No strangers to dark energy, we are proud to be involved in machining the cast Invar components for a new spectroscopic instrument designed to measure the spectra of more than 30 million galaxies and quasars covering 14,000 square degrees over a five year period.

The Dark Energy Spectroscopic Instrument (DESI), which is mounted on the Mayall telescope at Kitt Peak National Observatory in Arizona, USA, began its five year operating life last year.

Astronomers use the term ‘dark energy’ to describe the unknown form of energy hypothesised to be responsible for the constant expansion of the universe. Scientists such as DESI hope to be able to learn more about the nature of dark energy in an attempt to help us better understand the universe.

Cast Invar components

We opted to use Invar to cast the components for the instrument due to its unique properties:

Low thermal expansion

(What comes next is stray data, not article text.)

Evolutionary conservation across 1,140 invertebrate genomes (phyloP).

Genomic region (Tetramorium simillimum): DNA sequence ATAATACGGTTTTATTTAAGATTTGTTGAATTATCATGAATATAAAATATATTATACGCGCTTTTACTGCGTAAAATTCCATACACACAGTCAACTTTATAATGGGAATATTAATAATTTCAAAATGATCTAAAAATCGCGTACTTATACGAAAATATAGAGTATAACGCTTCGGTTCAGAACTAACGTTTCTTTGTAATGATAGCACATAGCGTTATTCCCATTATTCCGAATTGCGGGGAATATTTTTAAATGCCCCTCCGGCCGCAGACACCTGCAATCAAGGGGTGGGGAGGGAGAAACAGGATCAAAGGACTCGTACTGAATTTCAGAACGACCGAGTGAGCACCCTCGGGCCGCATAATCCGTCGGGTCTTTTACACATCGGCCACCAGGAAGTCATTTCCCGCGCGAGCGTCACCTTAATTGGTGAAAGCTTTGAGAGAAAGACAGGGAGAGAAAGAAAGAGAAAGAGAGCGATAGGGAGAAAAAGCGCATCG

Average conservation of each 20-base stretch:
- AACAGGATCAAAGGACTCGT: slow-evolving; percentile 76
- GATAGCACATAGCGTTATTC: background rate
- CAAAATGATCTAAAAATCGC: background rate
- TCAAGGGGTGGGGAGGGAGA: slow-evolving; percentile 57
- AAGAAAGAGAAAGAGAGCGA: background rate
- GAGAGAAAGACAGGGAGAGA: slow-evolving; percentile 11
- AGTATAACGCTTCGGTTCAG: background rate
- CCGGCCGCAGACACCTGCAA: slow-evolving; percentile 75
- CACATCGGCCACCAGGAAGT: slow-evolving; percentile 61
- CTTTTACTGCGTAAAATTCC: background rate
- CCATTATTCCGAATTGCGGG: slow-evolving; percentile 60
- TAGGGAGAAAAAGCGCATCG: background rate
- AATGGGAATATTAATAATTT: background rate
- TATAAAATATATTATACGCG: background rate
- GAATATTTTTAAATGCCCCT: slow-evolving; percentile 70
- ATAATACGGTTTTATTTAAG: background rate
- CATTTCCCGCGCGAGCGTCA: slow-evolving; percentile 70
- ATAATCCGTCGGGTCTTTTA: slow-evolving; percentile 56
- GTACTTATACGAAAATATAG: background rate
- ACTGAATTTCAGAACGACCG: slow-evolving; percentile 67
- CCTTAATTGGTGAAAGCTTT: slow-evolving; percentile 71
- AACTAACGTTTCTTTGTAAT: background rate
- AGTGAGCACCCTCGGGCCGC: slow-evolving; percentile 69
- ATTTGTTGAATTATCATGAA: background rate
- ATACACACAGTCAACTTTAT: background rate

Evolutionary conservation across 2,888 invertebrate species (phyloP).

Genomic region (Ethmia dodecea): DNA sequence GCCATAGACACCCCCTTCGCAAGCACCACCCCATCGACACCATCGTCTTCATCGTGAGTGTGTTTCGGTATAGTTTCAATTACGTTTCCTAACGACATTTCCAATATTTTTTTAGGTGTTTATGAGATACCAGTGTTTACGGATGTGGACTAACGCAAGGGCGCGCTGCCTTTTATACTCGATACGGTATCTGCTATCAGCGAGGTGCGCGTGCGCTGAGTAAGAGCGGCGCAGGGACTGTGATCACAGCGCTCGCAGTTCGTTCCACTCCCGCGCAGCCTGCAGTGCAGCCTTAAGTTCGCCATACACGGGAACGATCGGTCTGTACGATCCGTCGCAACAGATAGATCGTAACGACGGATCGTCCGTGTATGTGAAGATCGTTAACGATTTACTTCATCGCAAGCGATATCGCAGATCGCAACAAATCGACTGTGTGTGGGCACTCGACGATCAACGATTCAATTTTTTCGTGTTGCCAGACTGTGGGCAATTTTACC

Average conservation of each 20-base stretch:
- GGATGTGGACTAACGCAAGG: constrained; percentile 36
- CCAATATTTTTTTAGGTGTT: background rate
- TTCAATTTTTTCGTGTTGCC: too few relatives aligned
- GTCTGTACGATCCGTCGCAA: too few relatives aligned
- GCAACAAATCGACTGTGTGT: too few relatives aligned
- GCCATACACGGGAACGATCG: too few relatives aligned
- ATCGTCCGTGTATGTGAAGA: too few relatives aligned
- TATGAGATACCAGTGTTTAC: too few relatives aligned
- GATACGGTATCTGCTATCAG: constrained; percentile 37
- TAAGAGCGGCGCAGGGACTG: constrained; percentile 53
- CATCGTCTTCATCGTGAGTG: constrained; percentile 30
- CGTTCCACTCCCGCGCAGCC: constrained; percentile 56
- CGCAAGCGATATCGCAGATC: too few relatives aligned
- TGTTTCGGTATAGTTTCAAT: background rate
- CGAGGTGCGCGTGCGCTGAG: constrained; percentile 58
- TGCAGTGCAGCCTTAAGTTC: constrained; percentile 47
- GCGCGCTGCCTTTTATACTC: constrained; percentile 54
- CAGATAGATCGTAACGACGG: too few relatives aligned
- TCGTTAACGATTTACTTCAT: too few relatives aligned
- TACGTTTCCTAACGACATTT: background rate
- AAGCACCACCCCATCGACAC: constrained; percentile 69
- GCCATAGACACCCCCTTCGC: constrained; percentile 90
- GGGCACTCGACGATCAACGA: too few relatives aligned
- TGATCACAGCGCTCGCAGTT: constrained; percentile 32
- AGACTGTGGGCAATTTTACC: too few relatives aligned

The key reason Invar is so popular as a component for the likes of telescopes and microscopes is its low thermal expansion properties. This means that unlike other alloys, it is able to maintain between temperatures of -100°C & 260°C without changing shape. Even small changes can have a huge impact on the accuracy of results, so being able to use a material which isn’t impacted is a huge bonus.

Durability 

Invar’s low thermal expansion also means it is an incredibly durable material. In fact, it’s a popular choice for transporting liquid natural gases due to the significant insulation it provides.

Accuracy

This combined makes Invar the primary industry choice for machining parts where a high level of accuracy is required. Its stability as an alloy mean it is unrivalled in applications such as clock pendulums (where it was originally used), optical engineering and precision instruments, as well as a variety of scientific instruments.